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State of the race: Editorializing


A blink at what the national papers are saying...

Washington Post criticizes Romney on immigration: "[I]n search of some street cred that might lift his chances in Colorado, Nevada or Virginia, Mr. Romney has cited what passes for his Hispanic roots — the fact that his father, George, was born (to American parents) in Mexico — and has deployed his son Craig, who speaks Spanish, in ads on Spanish-language media. Very nice. But if Mr. Romney really wants to make inroads into Mr. Obama’s lead among Hispanics, what he needs is an immigration policy that is fair, cogent and economically rational. That would be a refreshing change from his stance of the past six months, during which he first embraced harsh rhetoric and draconian policies, then tried to fuzz it away at the margins."

Wall Street Journal hits Obama administration on Benghazi: "Rummaging through the Benghazi compound, a CNN reporter found a seven-page notebook belonging to Ambassador Stevens. According to the network, the diary said he was concerned about the "never-ending" security threats in Benghazi and wrote that he was on an al Qaeda hit list. In deference to the family's wishes, CNN didn't quote directly from the diary and didn't divulge any private information in it. His worries are newsworthy, however, and can inform America's response. But Mrs. Clinton's long-time and closest media adviser chose to attack CNN. Deputy Assistant Secretary of State Philippe Reines called the network's conduct "disgusting." He then deployed words not fit for a family newspaper in an exchange with a reporter for the Web site BuzzFeed. Mr. Reines may wish to protect his boss's legacy for her 2016 Presidential run, but that won't be enhanced by the appearance of a cover-up."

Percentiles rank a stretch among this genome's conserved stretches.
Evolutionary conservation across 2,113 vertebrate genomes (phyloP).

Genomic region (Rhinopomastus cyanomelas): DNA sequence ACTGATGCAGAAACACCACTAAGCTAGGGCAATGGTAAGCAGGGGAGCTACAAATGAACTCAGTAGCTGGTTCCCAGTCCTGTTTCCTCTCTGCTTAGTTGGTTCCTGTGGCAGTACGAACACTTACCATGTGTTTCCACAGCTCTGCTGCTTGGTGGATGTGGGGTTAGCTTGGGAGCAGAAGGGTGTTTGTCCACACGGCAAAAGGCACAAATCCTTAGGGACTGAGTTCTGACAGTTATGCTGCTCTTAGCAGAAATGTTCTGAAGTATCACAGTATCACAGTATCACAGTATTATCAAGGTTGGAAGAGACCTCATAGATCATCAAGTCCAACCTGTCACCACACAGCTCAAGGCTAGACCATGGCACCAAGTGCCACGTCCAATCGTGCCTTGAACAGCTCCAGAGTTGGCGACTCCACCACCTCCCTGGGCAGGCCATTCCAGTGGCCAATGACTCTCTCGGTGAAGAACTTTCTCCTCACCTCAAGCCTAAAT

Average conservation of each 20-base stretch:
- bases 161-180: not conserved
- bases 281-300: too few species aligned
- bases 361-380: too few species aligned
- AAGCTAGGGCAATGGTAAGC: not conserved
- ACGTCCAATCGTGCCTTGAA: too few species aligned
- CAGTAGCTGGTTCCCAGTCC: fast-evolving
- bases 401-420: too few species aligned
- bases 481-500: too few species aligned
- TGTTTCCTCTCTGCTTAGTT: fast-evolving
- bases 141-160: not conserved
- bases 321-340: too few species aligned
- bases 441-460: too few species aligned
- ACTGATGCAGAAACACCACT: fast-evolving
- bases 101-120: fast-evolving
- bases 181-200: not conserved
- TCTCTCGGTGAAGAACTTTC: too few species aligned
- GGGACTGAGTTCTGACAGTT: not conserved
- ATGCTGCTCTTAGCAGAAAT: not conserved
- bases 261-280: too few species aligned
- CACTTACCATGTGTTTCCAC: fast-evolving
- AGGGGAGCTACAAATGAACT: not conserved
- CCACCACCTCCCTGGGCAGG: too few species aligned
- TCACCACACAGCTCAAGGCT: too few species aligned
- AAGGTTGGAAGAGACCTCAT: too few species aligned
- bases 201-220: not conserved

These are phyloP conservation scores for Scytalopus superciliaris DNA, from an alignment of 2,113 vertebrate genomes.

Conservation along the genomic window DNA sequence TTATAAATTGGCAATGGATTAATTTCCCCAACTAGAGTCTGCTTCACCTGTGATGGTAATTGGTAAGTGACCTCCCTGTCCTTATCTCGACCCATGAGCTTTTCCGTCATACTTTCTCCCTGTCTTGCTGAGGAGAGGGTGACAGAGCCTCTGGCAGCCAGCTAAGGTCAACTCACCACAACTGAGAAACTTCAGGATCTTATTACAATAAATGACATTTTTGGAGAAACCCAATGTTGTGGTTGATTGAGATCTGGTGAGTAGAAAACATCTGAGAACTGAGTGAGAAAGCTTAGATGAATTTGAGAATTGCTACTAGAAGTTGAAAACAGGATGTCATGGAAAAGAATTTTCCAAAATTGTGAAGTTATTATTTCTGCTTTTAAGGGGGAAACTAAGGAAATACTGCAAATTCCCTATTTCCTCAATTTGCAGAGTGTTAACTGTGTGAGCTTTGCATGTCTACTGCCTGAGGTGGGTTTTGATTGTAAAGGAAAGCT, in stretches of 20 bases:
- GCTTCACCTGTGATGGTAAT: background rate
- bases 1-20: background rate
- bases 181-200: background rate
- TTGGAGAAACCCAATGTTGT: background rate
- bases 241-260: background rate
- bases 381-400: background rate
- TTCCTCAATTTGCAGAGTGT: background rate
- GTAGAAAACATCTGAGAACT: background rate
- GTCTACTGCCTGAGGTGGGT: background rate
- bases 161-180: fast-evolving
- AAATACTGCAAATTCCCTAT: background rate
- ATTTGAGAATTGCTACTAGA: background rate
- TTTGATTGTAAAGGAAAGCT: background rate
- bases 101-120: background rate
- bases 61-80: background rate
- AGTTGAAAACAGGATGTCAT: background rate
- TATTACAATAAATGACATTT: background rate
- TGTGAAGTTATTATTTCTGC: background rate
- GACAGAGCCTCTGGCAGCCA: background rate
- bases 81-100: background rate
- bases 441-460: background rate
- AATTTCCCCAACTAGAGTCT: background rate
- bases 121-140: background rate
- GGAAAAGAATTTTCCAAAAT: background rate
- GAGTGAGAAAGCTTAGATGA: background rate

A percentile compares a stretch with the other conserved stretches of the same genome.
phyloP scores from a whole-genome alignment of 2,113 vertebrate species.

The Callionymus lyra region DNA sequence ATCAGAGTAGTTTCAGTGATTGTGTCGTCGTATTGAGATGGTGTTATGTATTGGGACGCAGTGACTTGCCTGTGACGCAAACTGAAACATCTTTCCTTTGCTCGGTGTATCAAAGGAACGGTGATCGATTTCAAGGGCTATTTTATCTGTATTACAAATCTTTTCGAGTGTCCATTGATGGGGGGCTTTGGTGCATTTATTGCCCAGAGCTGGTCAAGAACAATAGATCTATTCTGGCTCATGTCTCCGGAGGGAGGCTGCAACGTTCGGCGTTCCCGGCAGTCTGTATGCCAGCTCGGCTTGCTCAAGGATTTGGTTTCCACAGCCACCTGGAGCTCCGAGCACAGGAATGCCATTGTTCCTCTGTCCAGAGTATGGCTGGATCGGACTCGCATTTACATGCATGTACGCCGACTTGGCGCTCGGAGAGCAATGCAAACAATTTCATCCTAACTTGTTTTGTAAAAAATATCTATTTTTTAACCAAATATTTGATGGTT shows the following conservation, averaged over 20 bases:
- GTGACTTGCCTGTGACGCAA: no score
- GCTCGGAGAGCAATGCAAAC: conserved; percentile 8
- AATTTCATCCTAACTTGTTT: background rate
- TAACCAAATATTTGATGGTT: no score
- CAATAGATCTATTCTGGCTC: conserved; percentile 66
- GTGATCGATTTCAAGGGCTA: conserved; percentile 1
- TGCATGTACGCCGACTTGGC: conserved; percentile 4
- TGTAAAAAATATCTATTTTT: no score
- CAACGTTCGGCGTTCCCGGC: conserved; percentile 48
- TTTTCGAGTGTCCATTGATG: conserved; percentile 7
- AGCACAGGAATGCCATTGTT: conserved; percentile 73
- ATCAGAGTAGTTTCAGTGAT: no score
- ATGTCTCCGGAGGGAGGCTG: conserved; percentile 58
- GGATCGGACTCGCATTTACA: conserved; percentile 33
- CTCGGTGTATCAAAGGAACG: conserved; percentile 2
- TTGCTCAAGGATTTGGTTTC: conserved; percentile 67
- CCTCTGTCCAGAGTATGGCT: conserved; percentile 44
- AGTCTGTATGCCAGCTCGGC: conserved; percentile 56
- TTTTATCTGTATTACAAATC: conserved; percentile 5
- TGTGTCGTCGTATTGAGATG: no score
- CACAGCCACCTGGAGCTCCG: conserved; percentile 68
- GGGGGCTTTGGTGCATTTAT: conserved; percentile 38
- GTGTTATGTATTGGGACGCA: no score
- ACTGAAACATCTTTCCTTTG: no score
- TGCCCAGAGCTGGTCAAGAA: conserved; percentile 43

New York Times praises Romney on foreign aid: "In a speech to the Clinton Global Initiative on Tuesday, Mr. Romney acknowledged the value of foreign aid and its purpose: providing humanitarian assistance, improving security and encouraging economic growth. He did not call for slashing aid, as many in the Republican Party have. ... There were also gaps in Mr. Romney’s speech; there was no mention of foreign aid’s critical role in health, agriculture, education and poverty programs. On the whole, though, Mr. Romney’s remarks were encouraging. Foreign aid is badly misunderstood. Many Americans believe it consumes a large part of the federal budget when it really is less than 2 percent. It is a crucial security asset that should be increased, not reduced."

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